GoPro Inc (GPRO) stock has been, euphemistically speaking, an underwhelming performer recently. Shares are already down 39% this year, which is barely a month old. In the last year, GPRO stock has lost almost twice that: It’s taken a 75% haircut during that period.
That’s the bad news. Admittedly, it’s pretty lousy. The good news? The worst has come and gone.
GoPro stock has almost certainly bottomed, and although I’d like to see some progress show up in the numbers before snapping up shares, I think cautious buys at today’s levels will be amply rewarded over the long term.
GPRO: Negative Sentiment Built In
Let’s make this abundantly clear: GoPro stock is not popular and momentum is not in its favor. Why would it be? Fourth-quarter earnings were even more miserable than people thought, and first-quarter guidance was in the gutter. Management expects revenue to fall about 50% year-over-year in the current quarter.
So why buy the stock?
Precisely because negative sentiment is so strongly built in. Yes, barring a miracle, GPRO will post another horrendous quarter in Q1. But we already know that, and the markets have already punished shares for that very transgression.
Let’s not forget that there are some positives on the horizon: The company expects full-year 2016 revenue to fall 12%, which when you factor in the miserable forecast for Q1, means Nick Woodman & Co. are expecting sales to rebounds sharply in the latter half of the year.
Sparking that rebound will be a series of new product launches, including the company’s Karma quadcopter, and finally, the newest iteration of its wearable camera line — the “connected and convenient” Hero5. You’d expect the company to price both these releases a little more carefully than they did the Hero4 Session, which they eventually had to put on sale for $199, half its original $399 price tag.
GoPro is also finally starting to focus more intently on creating a seamless content management system, something that should bring the company one step closer to realizing its goal to monetize its unique user-generated videos. The company just reached a patent license agreement with Microsoft (MSFT) yesterday that relates to file storage. It’s unclear precisely what this will address, but it’s clear content is becoming more and more of a priority.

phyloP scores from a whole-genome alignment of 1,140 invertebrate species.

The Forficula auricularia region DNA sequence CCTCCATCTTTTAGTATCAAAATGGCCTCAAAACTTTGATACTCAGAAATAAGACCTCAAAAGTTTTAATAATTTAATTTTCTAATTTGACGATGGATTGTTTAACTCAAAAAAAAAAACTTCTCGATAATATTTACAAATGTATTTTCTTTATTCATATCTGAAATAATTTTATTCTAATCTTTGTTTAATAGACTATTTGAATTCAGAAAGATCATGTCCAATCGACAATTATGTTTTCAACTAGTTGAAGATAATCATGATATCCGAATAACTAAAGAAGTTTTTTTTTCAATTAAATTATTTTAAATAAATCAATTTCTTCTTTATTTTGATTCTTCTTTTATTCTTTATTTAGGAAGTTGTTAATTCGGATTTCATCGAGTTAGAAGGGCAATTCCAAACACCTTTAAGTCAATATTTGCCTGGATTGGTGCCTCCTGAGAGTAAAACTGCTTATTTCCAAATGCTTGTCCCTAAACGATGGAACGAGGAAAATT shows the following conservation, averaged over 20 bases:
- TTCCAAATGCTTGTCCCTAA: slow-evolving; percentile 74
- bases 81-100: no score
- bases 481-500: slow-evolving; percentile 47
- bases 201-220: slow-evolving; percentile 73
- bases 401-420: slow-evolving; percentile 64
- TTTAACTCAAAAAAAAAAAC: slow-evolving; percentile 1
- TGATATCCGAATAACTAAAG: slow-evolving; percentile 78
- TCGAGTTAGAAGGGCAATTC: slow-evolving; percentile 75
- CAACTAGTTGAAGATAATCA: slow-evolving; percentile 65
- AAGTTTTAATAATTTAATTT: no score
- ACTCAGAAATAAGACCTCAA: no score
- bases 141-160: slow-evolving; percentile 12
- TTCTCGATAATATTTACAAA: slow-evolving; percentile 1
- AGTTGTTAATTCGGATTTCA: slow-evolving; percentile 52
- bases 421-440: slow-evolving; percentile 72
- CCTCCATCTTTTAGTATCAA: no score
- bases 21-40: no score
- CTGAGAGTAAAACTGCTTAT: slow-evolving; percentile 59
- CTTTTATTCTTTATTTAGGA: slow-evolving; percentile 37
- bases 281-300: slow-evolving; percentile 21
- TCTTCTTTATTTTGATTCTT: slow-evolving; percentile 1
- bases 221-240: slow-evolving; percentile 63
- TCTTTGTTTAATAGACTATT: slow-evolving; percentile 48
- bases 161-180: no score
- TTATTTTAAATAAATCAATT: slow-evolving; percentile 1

While GoPro stock is less than a week away from hitting all-time lows last week, the $9.01 level is the lowest we’ll ever be seeing GPRO from here on out. Shares would have to fall another 18% from current prices to test those levels again, and considering its current valuation, suffering a decline that steep would be unlikely.
Shares currently trade at price-earnings growth ratio of 0.85, which according to legendary growth investor Peter Lynch, is indicative of a highly discounted stock. Whenever the PEG ratio is below 1, a stock is a buy; and in today’s market (even after the recent downturn), that’s hard to find.
I generally don’t like to buy stocks just because I don’t see things getting worse, but like I said: Once this comeback story starts playing out in the numbers, shares should rebound sharply. Sub-$9? Not happening.
As of this writing, John Divine held none of the aforementioned securities. You can follow him on Twitter at @divinebizkid or email him at email@example.com.
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